Air New Zealand Hobbit Livery

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December 2013 saw the release of the second instalment of the film adaptation of J. R. R. Tolkien novel, The Hobbit. The events of The Hobbit: The Desolation of Smaug are set some 60 years prior to Lord of the Rings, and chronicles the quest of Bilbo Baggins and Co. to rid Lonely Mountain from the dragon Smaug. Dragons are a winged species that breathe fire and have an affinity for gold[1, Ch. 1], and are critically endangered, with Smaug being the last documented specimen.

The climate of Middle Earth has recently been under the spotlight, with the current and future climate of Middle Earth simulated using the HadCM3L General Circulation Model[2]. However, to the best of our knowledge, there has been little work investigating the historical carbon emissions of Middle Earth. Specifically, what impact has the demise of dragons had on carbon emissions? To shed some light on this question, we start by considering the carbon footprint of the antagonist, Smaug.

Tolkien’s Middle Earth is based on European tradition, taking inspiration from the dragon of Earnaness in Beowulf[3]. This suggests that Smaug is likely descendent from reptiles, and although no exact measurements are provided, his length is estimated to be around 60 m[4]. In order to approximate Smaug’s overall mass, we assume that a dragon’s proportions are roughly the same as that of a Komodo Dragon (the largest species of reptiles). A typical Komodo Dragon is 3 m in length, and weighs 70 kg, which when scaled proportionally to a 60 m length, gives an estimate of 560 tonnes (ignoring the additional mass of the wings, which is assumed to be negligible).

The energy consumption of a living organism can be estimated using empirically-determined allometric laws. For fauna, it has been found that the logarithm of energy required is proportional to the logarithm of mass. More specifically, statistical analysis resulted in the formulation of Kleiber’s Law, which relates the Basal Metabolic Rate (kCal/day) to mass through the expression


and the Maximal Metabolic Rate has empirically been shown to be[5]


Smaug’s net available energy output (Joules) per day  is therefore given by


This represents the maximum sustainable energy expenditure per day for activities such as breathing fire, flying and cataloguing treasure. In order to give an upper bound on emissions, we look at the extreme (and perhaps somewhat artificial) case where all energy is expended through fire-breathing.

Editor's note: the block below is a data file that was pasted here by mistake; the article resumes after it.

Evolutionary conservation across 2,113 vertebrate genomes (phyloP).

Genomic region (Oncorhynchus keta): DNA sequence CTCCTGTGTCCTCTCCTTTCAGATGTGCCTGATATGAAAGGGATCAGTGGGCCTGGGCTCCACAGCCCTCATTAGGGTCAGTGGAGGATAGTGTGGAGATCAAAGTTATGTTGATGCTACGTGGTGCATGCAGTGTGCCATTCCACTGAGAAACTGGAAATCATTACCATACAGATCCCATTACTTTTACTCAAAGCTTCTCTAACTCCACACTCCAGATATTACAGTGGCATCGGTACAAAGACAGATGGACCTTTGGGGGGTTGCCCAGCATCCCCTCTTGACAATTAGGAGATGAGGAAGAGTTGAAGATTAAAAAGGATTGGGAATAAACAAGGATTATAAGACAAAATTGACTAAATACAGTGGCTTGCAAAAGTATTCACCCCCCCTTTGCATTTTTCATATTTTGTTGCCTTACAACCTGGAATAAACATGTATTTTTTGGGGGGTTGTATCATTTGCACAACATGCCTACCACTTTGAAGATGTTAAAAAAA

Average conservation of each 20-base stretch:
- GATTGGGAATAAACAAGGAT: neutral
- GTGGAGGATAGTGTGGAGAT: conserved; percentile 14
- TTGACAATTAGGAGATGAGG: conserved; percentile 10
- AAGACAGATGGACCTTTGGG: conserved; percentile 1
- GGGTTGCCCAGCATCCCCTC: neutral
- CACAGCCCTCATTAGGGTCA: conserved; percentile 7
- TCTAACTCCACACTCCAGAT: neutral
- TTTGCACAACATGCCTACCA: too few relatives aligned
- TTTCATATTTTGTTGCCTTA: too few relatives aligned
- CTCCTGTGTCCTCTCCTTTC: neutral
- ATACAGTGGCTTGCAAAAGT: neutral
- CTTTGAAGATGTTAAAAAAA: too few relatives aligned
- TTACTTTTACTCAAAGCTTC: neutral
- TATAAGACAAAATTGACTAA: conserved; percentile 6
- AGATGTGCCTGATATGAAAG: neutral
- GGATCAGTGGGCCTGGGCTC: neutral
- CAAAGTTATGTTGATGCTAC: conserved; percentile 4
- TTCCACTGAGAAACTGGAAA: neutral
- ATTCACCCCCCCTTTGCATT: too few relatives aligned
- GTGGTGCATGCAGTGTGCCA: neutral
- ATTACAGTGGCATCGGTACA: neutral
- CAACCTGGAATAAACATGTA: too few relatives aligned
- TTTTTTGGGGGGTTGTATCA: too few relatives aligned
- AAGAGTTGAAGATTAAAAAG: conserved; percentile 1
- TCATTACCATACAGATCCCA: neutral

There has been speculation on whether the mechanism that generates dragon flames is of magical or biochemical origin[6]. To misquote Arthur C. Clarke, any sufficiently advanced biochemical process is indistinguishable from magic, and we therefore take the view a sufficient explanation exists without resorting to paranormal phenomena. The current school of thought is a fuel-based fire, with a tooth-initiated spark igniting the fuel as it leaves the mouth[4]. Some deductions regarding the chemical composition of this fuel can be made. It has previously been noted that dragon fire could (and did) melt some of the “rings of power”, with the exception of the One Ring[7, Ch. 2]. These rings are described as being “gold”, which is confirmed in most artistic depictions from various sources[1,7].

The structure of flames can be broadly divided into two categories, based on the mechanism of oxidiser mixes with the flame: either pre-mixed in a set ratio, or via diffusion of oxidiser. The resultant flames can either be laminar (e.g. a Bunsen burner), or turbulent (e.g. a wood stove). From video footage, it is clear that dragon fire is turbulent, and the variations in flame colour between tip and base suggest that diffusion is the primary mechanism for oxygen to much with the fuel source. The theoretically calculated maximum temperature of the flame, referred to as the adiabatic flame temperature, is rarely reached in real-world (open air) situations. This is due to heat loss, and inefficient mixing of air and fuel.